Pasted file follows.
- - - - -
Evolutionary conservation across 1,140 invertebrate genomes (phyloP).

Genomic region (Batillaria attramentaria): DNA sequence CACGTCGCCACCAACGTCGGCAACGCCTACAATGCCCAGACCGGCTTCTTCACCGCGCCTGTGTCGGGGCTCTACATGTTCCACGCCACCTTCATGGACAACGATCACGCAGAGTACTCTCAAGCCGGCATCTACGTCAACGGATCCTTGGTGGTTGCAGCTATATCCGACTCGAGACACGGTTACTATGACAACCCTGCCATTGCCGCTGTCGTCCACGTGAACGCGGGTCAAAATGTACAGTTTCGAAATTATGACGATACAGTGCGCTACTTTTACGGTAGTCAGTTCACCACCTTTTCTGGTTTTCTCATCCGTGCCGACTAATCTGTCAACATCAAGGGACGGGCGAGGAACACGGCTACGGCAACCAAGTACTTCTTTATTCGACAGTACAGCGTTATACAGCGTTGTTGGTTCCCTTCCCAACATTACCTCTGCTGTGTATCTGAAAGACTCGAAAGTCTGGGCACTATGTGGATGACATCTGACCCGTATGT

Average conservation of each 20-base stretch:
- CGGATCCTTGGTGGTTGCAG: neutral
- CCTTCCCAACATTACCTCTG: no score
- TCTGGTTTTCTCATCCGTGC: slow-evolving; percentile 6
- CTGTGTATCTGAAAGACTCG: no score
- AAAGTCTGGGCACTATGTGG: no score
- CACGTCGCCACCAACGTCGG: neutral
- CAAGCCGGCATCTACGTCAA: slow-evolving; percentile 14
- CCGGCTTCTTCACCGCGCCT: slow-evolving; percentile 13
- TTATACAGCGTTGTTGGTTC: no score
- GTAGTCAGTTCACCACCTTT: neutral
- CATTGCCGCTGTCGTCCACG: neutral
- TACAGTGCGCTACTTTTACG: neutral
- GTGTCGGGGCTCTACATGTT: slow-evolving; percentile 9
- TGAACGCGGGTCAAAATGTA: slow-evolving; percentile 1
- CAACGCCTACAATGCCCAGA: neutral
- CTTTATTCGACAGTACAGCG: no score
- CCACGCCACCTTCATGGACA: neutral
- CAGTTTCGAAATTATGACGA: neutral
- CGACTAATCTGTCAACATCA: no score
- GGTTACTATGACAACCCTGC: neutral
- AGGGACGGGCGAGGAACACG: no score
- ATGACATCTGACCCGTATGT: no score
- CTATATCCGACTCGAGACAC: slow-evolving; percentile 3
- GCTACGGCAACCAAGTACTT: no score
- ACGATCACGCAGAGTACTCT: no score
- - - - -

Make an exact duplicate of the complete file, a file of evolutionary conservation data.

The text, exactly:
Evolutionary conservation across 1,140 invertebrate genomes (phyloP).

Genomic region (Batillaria attramentaria): DNA sequence CACGTCGCCACCAACGTCGGCAACGCCTACAATGCCCAGACCGGCTTCTTCACCGCGCCTGTGTCGGGGCTCTACATGTTCCACGCCACCTTCATGGACAACGATCACGCAGAGTACTCTCAAGCCGGCATCTACGTCAACGGATCCTTGGTGGTTGCAGCTATATCCGACTCGAGACACGGTTACTATGACAACCCTGCCATTGCCGCTGTCGTCCACGTGAACGCGGGTCAAAATGTACAGTTTCGAAATTATGACGATACAGTGCGCTACTTTTACGGTAGTCAGTTCACCACCTTTTCTGGTTTTCTCATCCGTGCCGACTAATCTGTCAACATCAAGGGACGGGCGAGGAACACGGCTACGGCAACCAAGTACTTCTTTATTCGACAGTACAGCGTTATACAGCGTTGTTGGTTCCCTTCCCAACATTACCTCTGCTGTGTATCTGAAAGACTCGAAAGTCTGGGCACTATGTGGATGACATCTGACCCGTATGT

Average conservation of each 20-base stretch:
- CGGATCCTTGGTGGTTGCAG: neutral
- CCTTCCCAACATTACCTCTG: no score
- TCTGGTTTTCTCATCCGTGC: slow-evolving; percentile 6
- CTGTGTATCTGAAAGACTCG: no score
- AAAGTCTGGGCACTATGTGG: no score
- CACGTCGCCACCAACGTCGG: neutral
- CAAGCCGGCATCTACGTCAA: slow-evolving; percentile 14
- CCGGCTTCTTCACCGCGCCT: slow-evolving; percentile 13
- TTATACAGCGTTGTTGGTTC: no score
- GTAGTCAGTTCACCACCTTT: neutral
- CATTGCCGCTGTCGTCCACG: neutral
- TACAGTGCGCTACTTTTACG: neutral
- GTGTCGGGGCTCTACATGTT: slow-evolving; percentile 9
- TGAACGCGGGTCAAAATGTA: slow-evolving; percentile 1
- CAACGCCTACAATGCCCAGA: neutral
- CTTTATTCGACAGTACAGCG: no score
- CCACGCCACCTTCATGGACA: neutral
- CAGTTTCGAAATTATGACGA: neutral
- CGACTAATCTGTCAACATCA: no score
- GGTTACTATGACAACCCTGC: neutral
- AGGGACGGGCGAGGAACACG: no score
- ATGACATCTGACCCGTATGT: no score
- CTATATCCGACTCGAGACAC: slow-evolving; percentile 3
- GCTACGGCAACCAAGTACTT: no score
- ACGATCACGCAGAGTACTCT: no score